From TPM Reader VI …
Regarding your post today about Russia – it should not at all be underestimated despite weak economy and diminished status. I wrote to you in August of 2008 during Russia’s incursion into Georgia, saying that they also have ideas for Crimea and the Baltic states. You actually published my comment during those days.
Russia’s foreign policy is almost completely driven by paranoia of its leaders and not through strategy or calculation for their rational interests. The attempted attack on US election was a retaliation based on Putin’s belief that Russian political opposition was/is entirely funded and organized by United States. State Department more specifically, and Hillary Clinton even more specifically.
Invasion of Ukraine was a response to an anti-Russian, US-organized Ukrainian revolution, as perceived by Putin. One consequence of that was the shooting down of Flight MH-17. That could have just as easily been a US jet filled with Americans. And United States would then have to respond to a terrorist attack perpetrated by Russia against United States.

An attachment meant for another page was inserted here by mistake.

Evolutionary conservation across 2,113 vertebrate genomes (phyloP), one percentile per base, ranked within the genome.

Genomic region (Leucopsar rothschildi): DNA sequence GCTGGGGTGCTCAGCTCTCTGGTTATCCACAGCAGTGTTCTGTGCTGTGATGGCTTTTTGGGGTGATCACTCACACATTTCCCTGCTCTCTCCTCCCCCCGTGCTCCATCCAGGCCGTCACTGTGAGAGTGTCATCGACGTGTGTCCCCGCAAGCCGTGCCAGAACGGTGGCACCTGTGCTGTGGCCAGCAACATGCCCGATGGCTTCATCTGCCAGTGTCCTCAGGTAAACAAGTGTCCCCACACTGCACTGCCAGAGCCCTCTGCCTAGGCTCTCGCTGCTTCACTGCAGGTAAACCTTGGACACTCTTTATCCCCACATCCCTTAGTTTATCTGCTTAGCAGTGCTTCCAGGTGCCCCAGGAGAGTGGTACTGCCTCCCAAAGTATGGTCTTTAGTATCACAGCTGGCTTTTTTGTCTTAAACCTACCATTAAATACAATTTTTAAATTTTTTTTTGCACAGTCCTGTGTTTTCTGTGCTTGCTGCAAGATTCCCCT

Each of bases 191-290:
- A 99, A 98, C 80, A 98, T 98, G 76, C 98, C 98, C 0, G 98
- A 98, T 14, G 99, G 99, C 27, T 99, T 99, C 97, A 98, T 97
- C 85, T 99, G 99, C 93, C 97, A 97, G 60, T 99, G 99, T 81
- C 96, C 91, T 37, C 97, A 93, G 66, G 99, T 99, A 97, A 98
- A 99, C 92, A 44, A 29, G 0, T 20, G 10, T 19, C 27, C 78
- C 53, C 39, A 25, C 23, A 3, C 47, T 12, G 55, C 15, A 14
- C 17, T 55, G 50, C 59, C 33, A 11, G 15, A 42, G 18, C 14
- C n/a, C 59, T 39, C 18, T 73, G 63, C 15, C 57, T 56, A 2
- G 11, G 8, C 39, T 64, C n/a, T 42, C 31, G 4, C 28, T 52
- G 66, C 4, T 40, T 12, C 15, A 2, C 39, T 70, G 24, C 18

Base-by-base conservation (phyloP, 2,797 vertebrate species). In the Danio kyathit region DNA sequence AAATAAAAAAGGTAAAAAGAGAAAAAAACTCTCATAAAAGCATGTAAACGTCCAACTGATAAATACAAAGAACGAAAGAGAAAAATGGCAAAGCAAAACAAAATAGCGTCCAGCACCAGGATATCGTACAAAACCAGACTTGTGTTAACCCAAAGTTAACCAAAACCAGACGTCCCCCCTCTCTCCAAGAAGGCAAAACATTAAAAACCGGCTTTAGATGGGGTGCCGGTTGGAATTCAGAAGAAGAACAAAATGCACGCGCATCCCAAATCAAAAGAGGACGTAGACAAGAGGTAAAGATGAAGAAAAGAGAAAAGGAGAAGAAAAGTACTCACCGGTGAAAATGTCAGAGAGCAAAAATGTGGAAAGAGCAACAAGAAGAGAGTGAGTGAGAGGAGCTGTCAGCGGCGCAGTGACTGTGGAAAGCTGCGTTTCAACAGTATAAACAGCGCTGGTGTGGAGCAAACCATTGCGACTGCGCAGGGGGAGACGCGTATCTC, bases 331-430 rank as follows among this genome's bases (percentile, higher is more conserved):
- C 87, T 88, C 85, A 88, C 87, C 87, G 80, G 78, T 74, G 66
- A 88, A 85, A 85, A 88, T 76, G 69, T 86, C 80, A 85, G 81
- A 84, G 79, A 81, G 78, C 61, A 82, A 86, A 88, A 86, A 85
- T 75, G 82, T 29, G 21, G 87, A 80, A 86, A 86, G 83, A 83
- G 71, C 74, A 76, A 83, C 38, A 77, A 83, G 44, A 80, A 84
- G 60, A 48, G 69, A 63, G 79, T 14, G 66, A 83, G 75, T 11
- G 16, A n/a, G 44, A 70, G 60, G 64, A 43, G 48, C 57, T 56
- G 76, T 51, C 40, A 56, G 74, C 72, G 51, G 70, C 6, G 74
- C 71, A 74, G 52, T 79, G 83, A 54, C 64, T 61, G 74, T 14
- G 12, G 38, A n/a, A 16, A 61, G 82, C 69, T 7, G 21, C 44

Russia has used its air force to bomb civilian population in Syria which sent hundreds of thousands of Syrian refugees into western Europe. This was done quite intentionally – and has helped cause Brexit as well as a real threat of destabilization of the European Union as a whole.
The threat from Russia is that it acts irrationally and possesses enough modern weapons to be very dangerous. The United States must treat Putin as a dangerous paranoid that he is. Push back and hard. Appeasing a paranoid or assuring that his paranoia is unfounded does not work – it just makes things worse.
It probably goes without saying that there’s stuff here I do not agree with. But I don’t think it’s that far actually from what I wrote earlier. Radically diminished power, paranoia and lots of heavy weaponry is dangerous. As I wrote, I have a pretty dark view of contemporary Russia as a global actor. But I don’t think we can understand the situation or act on it wisely without appreciating both the recklessness and aggression and the weakness. Indeed, it’s the radical loss of power, international prestige and geopolitical influence which drives much of the aggressive behavior.